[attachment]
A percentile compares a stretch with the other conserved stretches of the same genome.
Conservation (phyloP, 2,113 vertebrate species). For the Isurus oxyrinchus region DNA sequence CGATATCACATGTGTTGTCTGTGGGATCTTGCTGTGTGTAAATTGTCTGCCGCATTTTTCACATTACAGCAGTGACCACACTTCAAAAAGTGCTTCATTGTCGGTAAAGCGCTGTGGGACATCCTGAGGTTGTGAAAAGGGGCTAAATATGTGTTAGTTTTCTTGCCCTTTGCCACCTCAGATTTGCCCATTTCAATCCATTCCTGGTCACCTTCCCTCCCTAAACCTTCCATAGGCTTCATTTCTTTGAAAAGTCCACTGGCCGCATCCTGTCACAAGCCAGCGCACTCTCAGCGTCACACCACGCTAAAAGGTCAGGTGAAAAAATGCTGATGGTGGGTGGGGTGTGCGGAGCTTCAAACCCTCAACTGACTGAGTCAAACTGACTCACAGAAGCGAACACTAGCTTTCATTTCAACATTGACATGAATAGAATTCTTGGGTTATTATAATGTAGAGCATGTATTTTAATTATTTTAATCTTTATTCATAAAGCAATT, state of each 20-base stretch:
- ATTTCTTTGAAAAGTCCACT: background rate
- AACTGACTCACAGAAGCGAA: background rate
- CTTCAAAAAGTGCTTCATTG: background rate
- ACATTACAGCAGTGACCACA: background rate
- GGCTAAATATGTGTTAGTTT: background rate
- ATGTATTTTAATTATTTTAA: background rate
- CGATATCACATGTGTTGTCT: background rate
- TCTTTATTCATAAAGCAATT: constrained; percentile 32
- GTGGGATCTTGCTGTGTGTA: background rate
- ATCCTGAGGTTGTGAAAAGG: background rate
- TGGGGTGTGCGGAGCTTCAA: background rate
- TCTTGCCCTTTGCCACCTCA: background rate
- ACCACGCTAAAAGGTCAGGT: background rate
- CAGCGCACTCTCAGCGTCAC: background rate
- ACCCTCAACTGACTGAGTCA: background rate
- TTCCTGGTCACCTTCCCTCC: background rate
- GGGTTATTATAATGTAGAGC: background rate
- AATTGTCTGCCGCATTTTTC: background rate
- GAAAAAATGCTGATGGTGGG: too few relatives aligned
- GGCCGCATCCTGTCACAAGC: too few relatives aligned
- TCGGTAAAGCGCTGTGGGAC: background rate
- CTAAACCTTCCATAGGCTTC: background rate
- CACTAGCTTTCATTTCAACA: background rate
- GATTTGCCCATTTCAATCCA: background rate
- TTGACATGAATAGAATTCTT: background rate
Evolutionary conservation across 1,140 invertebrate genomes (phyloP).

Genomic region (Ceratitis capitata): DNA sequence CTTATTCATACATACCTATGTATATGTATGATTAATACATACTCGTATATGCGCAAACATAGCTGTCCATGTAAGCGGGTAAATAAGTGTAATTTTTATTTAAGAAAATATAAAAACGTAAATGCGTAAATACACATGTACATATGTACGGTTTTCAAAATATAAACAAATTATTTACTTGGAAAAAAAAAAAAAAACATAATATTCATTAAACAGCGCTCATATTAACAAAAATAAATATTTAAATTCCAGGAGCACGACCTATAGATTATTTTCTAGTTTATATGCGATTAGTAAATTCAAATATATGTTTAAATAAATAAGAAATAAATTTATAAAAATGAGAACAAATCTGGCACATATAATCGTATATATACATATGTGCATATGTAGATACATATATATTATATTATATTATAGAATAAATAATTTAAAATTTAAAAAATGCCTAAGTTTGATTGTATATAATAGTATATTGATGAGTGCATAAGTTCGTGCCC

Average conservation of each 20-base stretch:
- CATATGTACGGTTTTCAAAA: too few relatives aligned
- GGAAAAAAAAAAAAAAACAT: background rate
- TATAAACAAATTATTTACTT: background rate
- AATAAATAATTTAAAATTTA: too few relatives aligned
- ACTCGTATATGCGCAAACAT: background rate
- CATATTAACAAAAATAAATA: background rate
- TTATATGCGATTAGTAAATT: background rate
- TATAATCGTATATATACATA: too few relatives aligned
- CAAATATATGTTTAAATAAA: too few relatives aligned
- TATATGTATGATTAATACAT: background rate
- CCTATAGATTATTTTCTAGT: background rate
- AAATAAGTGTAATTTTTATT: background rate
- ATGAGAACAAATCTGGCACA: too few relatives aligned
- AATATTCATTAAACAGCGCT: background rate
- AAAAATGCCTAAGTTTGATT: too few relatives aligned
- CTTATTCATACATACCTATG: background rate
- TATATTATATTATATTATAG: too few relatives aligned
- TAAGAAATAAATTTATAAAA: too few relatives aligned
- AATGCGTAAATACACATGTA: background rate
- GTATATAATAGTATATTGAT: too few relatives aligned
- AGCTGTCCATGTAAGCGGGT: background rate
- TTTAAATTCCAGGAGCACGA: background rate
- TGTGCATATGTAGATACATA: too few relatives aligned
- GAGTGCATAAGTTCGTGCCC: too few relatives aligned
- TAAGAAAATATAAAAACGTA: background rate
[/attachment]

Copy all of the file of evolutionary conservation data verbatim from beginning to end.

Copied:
A percentile compares a stretch with the other conserved stretches of the same genome.
Conservation (phyloP, 2,113 vertebrate species). For the Isurus oxyrinchus region DNA sequence CGATATCACATGTGTTGTCTGTGGGATCTTGCTGTGTGTAAATTGTCTGCCGCATTTTTCACATTACAGCAGTGACCACACTTCAAAAAGTGCTTCATTGTCGGTAAAGCGCTGTGGGACATCCTGAGGTTGTGAAAAGGGGCTAAATATGTGTTAGTTTTCTTGCCCTTTGCCACCTCAGATTTGCCCATTTCAATCCATTCCTGGTCACCTTCCCTCCCTAAACCTTCCATAGGCTTCATTTCTTTGAAAAGTCCACTGGCCGCATCCTGTCACAAGCCAGCGCACTCTCAGCGTCACACCACGCTAAAAGGTCAGGTGAAAAAATGCTGATGGTGGGTGGGGTGTGCGGAGCTTCAAACCCTCAACTGACTGAGTCAAACTGACTCACAGAAGCGAACACTAGCTTTCATTTCAACATTGACATGAATAGAATTCTTGGGTTATTATAATGTAGAGCATGTATTTTAATTATTTTAATCTTTATTCATAAAGCAATT, state of each 20-base stretch:
- ATTTCTTTGAAAAGTCCACT: background rate
- AACTGACTCACAGAAGCGAA: background rate
- CTTCAAAAAGTGCTTCATTG: background rate
- ACATTACAGCAGTGACCACA: background rate
- GGCTAAATATGTGTTAGTTT: background rate
- ATGTATTTTAATTATTTTAA: background rate
- CGATATCACATGTGTTGTCT: background rate
- TCTTTATTCATAAAGCAATT: constrained; percentile 32
- GTGGGATCTTGCTGTGTGTA: background rate
- ATCCTGAGGTTGTGAAAAGG: background rate
- TGGGGTGTGCGGAGCTTCAA: background rate
- TCTTGCCCTTTGCCACCTCA: background rate
- ACCACGCTAAAAGGTCAGGT: background rate
- CAGCGCACTCTCAGCGTCAC: background rate
- ACCCTCAACTGACTGAGTCA: background rate
- TTCCTGGTCACCTTCCCTCC: background rate
- GGGTTATTATAATGTAGAGC: background rate
- AATTGTCTGCCGCATTTTTC: background rate
- GAAAAAATGCTGATGGTGGG: too few relatives aligned
- GGCCGCATCCTGTCACAAGC: too few relatives aligned
- TCGGTAAAGCGCTGTGGGAC: background rate
- CTAAACCTTCCATAGGCTTC: background rate
- CACTAGCTTTCATTTCAACA: background rate
- GATTTGCCCATTTCAATCCA: background rate
- TTGACATGAATAGAATTCTT: background rate
Evolutionary conservation across 1,140 invertebrate genomes (phyloP).

Genomic region (Ceratitis capitata): DNA sequence CTTATTCATACATACCTATGTATATGTATGATTAATACATACTCGTATATGCGCAAACATAGCTGTCCATGTAAGCGGGTAAATAAGTGTAATTTTTATTTAAGAAAATATAAAAACGTAAATGCGTAAATACACATGTACATATGTACGGTTTTCAAAATATAAACAAATTATTTACTTGGAAAAAAAAAAAAAAACATAATATTCATTAAACAGCGCTCATATTAACAAAAATAAATATTTAAATTCCAGGAGCACGACCTATAGATTATTTTCTAGTTTATATGCGATTAGTAAATTCAAATATATGTTTAAATAAATAAGAAATAAATTTATAAAAATGAGAACAAATCTGGCACATATAATCGTATATATACATATGTGCATATGTAGATACATATATATTATATTATATTATAGAATAAATAATTTAAAATTTAAAAAATGCCTAAGTTTGATTGTATATAATAGTATATTGATGAGTGCATAAGTTCGTGCCC

Average conservation of each 20-base stretch:
- CATATGTACGGTTTTCAAAA: too few relatives aligned
- GGAAAAAAAAAAAAAAACAT: background rate
- TATAAACAAATTATTTACTT: background rate
- AATAAATAATTTAAAATTTA: too few relatives aligned
- ACTCGTATATGCGCAAACAT: background rate
- CATATTAACAAAAATAAATA: background rate
- TTATATGCGATTAGTAAATT: background rate
- TATAATCGTATATATACATA: too few relatives aligned
- CAAATATATGTTTAAATAAA: too few relatives aligned
- TATATGTATGATTAATACAT: background rate
- CCTATAGATTATTTTCTAGT: background rate
- AAATAAGTGTAATTTTTATT: background rate
- ATGAGAACAAATCTGGCACA: too few relatives aligned
- AATATTCATTAAACAGCGCT: background rate
- AAAAATGCCTAAGTTTGATT: too few relatives aligned
- CTTATTCATACATACCTATG: background rate
- TATATTATATTATATTATAG: too few relatives aligned
- TAAGAAATAAATTTATAAAA: too few relatives aligned
- AATGCGTAAATACACATGTA: background rate
- GTATATAATAGTATATTGAT: too few relatives aligned
- AGCTGTCCATGTAAGCGGGT: background rate
- TTTAAATTCCAGGAGCACGA: background rate
- TGTGCATATGTAGATACATA: too few relatives aligned
- GAGTGCATAAGTTCGTGCCC: too few relatives aligned
- TAAGAAAATATAAAAACGTA: background rate